Lynn: Reading for Bookends is a very humbling job. I am always finding books about subjects I know nothing about—but should! Pioneering female sportswriter Mary Ellen Garber is a prime example. Thankfully, there’s Miss Mary Reporting: the True Story of Sportswriter Mary Garber (2016) by Sue Macy.
Born in 1916, Mary Ellen Garber loved sports. Much to her mother’s dismay, when Mary wasn’t playing sports, she was reading about them. Early on, Mary decided to be a sports reporter, but she started out writing for the society pages. Then WWII came along, American men went overseas, and Mary was given a shot at sportswriting for the Twin City Sentinel. In 1985, she moved to the Winston-Salem Journal, a position she held well after her official retirement in 1986—she wrote her last article in 2002!
I knew nothing about this quietly courageous woman who broke into a field that still employs very few women. Garber was similarly brave in the civil rights arena, ignoring the strict color barriers of the time to report on black athletes in black schools. In the end, she won many awards and even had one named for her: the Mary Garber Pioneer Award, given annually to a female sportswriter. Macy’s lively text and well-chosen anecdotes do a terrific job of introducing this appealing and admirable woman to young readers—and to older ones like me.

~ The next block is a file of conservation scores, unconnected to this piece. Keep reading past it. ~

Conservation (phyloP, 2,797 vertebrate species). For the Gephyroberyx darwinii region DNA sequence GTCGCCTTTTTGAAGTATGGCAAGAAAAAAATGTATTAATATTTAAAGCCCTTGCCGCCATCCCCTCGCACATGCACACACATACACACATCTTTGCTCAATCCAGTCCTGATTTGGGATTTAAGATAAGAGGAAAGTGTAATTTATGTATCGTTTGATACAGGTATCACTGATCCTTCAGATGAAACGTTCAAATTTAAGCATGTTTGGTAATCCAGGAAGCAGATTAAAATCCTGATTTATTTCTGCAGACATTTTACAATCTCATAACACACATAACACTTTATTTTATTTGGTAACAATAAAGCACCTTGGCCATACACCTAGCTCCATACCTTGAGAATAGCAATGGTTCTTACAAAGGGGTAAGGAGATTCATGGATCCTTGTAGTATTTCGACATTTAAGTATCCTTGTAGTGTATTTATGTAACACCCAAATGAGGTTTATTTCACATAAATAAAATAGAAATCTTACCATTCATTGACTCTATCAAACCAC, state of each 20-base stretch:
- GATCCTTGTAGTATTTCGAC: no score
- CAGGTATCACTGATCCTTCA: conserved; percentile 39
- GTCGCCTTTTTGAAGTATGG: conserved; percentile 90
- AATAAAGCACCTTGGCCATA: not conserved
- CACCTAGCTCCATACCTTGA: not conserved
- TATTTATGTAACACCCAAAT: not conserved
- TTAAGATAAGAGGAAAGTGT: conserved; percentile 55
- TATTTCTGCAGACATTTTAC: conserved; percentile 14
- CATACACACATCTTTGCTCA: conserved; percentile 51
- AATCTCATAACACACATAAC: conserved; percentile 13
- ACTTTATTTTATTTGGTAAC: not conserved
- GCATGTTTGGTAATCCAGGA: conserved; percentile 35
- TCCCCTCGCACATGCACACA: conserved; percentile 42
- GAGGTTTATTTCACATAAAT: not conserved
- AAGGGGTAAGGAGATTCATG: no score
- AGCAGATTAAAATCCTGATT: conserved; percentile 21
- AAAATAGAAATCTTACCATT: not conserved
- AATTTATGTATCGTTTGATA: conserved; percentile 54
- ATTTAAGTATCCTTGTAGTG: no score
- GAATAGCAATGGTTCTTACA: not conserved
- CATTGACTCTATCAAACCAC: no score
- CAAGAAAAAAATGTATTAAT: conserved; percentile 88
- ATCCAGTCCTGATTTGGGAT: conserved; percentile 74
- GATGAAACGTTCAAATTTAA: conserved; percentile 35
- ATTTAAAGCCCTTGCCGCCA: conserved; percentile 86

Cindy: I’d not heard of Mary Garber either, but Lynn and I are both very familiar with Sue Macy’s excellent writing, Her latest book doesn’t disappoint.
C. F. Payne provides top-notch illustrations, starting with a cover that features a diminutive lady dwarfed by oversized male figures. The drawings help accentuate Mary’s discomfort with society reporting, as well her gratitude for a fan who helped her identify the players during her first college football assignment. A scene of her standing alone on the street after the game, the only reporter not allowed into the locker room, emphasizes the terrible isolation of her position.
That Macy was able to pack so many important issues into this book while keeping the story completely engaging shows tremendous talent. Classroom teachers at all levels will be able to use this book as a springboard for short research projects and argumentative writing. The author’s note would be a great place for students to start. It closes with this gem of an anecdote:
“During her final months a minister asked Mary what she hoped would be her ‘spiritual reward in heaven.’ She immediately had an answer: ‘Football season.'”
Although the book seems to be targeted towards the second- to fourth-grade set, I’m definitely buying copies for both of my middle schools; it will be a great addition to my seventh-grade nonfiction picture book research project. I’m also eager to hand it over to a few girls who only want to read about sports, particularly women in sports. I may have some budding Mary Garber’s in my schools, and I hope you do, too.